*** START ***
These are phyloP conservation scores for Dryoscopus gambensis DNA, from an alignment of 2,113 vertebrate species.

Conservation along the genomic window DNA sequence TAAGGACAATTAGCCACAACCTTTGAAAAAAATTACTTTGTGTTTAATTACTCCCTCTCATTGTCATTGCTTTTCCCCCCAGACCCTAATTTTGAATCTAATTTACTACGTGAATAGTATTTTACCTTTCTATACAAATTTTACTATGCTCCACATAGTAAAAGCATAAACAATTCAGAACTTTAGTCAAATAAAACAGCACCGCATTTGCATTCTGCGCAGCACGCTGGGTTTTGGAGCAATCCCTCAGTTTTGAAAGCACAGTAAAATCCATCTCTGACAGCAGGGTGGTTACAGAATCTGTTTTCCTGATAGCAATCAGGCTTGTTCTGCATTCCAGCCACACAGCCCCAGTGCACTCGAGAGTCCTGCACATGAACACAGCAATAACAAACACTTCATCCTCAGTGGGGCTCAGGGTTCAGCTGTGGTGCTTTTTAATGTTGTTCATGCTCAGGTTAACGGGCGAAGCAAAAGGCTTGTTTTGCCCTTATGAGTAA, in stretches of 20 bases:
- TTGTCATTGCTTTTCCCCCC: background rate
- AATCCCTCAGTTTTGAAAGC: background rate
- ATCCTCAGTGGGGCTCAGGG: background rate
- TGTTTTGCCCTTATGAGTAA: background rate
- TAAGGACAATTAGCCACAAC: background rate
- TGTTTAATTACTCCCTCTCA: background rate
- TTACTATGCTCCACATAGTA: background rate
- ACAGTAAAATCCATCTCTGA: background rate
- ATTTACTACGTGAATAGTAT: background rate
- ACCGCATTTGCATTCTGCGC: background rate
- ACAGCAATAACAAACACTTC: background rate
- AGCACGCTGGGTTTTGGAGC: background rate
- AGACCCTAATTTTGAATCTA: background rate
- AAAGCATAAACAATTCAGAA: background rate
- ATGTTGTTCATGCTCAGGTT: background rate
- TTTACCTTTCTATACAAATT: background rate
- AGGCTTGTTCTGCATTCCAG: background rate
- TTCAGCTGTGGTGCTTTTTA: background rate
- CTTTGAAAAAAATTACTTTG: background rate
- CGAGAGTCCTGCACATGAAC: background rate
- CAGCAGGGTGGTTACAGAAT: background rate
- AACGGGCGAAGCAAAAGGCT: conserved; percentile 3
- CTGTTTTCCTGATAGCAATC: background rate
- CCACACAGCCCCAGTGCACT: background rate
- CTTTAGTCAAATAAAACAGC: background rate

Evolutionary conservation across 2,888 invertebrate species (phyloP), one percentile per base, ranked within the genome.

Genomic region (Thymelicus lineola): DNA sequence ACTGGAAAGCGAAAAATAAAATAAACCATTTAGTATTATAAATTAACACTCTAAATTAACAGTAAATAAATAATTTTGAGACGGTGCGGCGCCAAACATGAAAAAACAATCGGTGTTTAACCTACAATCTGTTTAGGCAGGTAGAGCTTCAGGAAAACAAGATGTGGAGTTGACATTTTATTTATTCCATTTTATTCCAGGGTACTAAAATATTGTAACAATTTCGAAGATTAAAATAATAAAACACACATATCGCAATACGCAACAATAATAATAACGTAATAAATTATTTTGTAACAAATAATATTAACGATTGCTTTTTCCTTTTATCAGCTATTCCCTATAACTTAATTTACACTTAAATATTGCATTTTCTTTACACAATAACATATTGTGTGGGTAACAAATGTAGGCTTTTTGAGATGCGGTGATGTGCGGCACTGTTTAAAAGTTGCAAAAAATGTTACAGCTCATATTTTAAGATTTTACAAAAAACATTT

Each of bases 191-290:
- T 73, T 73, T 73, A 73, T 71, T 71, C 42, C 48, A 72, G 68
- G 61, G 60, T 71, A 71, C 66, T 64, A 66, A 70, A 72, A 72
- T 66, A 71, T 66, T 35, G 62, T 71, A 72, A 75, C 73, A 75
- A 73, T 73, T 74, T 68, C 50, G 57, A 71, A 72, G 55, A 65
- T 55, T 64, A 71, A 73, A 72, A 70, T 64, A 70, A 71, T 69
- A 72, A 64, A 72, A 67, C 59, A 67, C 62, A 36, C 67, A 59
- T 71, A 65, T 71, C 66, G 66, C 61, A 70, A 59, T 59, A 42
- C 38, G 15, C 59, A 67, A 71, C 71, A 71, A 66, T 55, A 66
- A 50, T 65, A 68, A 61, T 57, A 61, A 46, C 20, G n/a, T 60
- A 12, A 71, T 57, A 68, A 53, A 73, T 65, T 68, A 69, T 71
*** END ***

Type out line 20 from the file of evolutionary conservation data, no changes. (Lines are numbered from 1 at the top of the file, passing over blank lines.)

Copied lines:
- TTCAGCTGTGGTGCTTTTTA: background rate